A record number of charges have been brought in Scotland under controversial anti-sectarianism laws for football fans amid plummeting figures in Tayside and Fife.
There were 287 charges brought under the section of the legislation that deals with fans chanting sectarian songs in 2015/16, which is 49% up on last year.
Across Courier Country the figures more than halved from 58 to 25 over the same time period, according to the Scottish Government’s figures.
Dundee United was the only team in Tayside and Fife that was listed in the Government report. The number of charges there based on club affiliation fell from 11 to less than five.
Justice Minister Michael Matheson said the “appalling scenes” at the Scottish Cup Final this year shows the “unacceptable behaviour of a minority of football fans continues to be a problem”.
“An increase in the number of charges under the Offensive Behaviour Act shows that the legislation continues to be an important tool in tackling all forms of offensive behaviour, including sectarianism, and sends a clear message that such behaviour has no place in a modern, open and inclusive society,” he said.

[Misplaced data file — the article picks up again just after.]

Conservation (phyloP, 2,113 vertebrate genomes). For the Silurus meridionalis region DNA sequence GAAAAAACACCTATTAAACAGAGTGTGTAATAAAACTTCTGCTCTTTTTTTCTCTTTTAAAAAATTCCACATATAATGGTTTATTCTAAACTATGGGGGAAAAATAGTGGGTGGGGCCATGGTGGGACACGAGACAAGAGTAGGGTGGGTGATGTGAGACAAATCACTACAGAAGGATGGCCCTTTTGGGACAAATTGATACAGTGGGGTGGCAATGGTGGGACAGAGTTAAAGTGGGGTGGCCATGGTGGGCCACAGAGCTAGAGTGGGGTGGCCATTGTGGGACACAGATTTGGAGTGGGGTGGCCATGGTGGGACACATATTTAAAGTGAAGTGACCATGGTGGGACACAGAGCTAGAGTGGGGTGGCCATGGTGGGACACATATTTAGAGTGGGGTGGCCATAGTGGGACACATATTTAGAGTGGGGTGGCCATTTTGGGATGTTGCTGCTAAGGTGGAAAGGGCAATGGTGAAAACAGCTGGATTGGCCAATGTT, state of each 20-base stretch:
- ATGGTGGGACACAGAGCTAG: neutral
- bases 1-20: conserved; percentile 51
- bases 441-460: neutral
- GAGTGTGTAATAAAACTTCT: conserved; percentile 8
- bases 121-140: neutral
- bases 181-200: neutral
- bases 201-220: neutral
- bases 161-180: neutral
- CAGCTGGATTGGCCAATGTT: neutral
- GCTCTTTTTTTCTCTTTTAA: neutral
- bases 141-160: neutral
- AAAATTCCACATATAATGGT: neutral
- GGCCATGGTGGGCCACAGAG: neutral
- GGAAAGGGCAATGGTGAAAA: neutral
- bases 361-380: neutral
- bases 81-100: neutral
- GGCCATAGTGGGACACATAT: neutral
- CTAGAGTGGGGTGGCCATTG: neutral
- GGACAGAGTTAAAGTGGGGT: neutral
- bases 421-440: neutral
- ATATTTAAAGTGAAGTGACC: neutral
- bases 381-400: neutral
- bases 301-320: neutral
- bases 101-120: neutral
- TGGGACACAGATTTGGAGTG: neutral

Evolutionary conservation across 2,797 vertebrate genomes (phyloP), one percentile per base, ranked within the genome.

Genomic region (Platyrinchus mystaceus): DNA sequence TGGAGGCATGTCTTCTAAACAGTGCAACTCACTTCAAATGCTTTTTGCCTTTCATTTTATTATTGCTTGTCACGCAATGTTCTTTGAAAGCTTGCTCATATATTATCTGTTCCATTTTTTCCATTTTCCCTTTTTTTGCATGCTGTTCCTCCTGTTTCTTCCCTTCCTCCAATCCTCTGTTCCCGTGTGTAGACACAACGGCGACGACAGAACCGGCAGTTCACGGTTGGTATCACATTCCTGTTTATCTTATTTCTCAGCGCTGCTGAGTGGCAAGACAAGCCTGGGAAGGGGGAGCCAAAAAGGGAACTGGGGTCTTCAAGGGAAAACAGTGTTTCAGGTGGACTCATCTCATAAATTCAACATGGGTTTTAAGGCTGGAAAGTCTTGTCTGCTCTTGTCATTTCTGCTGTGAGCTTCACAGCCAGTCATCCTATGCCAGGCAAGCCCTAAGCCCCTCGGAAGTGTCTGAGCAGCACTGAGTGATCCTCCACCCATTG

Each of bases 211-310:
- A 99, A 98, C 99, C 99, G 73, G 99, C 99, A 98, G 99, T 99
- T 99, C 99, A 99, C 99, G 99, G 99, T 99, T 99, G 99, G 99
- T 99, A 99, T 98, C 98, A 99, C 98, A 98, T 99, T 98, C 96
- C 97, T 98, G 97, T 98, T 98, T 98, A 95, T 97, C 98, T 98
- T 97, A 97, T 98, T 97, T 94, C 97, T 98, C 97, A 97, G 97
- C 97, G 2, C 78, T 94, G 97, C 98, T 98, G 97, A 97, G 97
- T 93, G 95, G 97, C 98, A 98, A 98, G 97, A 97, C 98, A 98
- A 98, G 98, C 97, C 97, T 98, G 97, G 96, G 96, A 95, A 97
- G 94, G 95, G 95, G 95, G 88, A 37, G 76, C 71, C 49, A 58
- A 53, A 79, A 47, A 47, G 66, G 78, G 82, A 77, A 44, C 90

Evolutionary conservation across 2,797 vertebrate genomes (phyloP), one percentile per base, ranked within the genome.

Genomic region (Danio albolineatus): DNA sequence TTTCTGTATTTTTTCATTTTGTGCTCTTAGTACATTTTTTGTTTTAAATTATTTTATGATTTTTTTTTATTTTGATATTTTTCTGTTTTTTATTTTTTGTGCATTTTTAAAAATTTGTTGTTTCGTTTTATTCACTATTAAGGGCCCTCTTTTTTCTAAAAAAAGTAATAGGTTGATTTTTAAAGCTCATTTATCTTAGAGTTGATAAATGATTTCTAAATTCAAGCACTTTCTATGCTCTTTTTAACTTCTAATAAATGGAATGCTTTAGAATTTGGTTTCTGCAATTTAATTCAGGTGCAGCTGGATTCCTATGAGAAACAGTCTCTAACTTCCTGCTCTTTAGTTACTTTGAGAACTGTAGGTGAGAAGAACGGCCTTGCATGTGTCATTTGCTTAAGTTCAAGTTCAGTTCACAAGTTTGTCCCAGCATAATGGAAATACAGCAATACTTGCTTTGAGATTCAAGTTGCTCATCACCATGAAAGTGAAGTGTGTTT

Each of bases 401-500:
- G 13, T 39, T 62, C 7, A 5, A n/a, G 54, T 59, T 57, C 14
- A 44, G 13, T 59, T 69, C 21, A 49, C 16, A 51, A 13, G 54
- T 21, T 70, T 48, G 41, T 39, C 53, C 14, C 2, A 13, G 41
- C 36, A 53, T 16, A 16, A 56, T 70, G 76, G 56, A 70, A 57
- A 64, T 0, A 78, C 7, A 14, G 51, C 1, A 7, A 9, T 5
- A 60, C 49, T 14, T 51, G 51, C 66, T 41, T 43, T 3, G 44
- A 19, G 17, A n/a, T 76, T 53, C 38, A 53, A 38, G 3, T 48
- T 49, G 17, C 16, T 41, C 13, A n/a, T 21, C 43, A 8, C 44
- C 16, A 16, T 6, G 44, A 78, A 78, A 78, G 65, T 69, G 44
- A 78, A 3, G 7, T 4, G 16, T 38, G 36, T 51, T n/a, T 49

A Scottish Government spokeswoman said reductions in charges on a regional basis, including in Tayside and Fife, “are to be welcomed but we know there is more work to do”.
The Scottish Conservatives, who want the law repealed, accused the Government of hypocrisy in hailing the increase in figures this year, while last year praising a reduction in charges.
Scottish Conservative shadow justice secretary Douglas Ross said the Scottish Government “can’t have it both ways”.
He said the legislation has been criticised by the fans and the courts, adding: “It’s bad and unnecessary legislation and it needs to be scrapped now.”
Labour MSP James Kelly is looking at bringing a private member’s bill to repeal the law.
Campaigners argue the activity the act legislates against is already illegal, but the SNP administration says it is tackling the problem and has the support of police and prosecutors.
The Scottish Government spokesman added: “While there continues to be debate around the legislation, no viable alternative has been suggested that will give law enforcement the powers they need to tackle abusive behaviour and ensure football fans get to enjoy games without fear or intimidation.”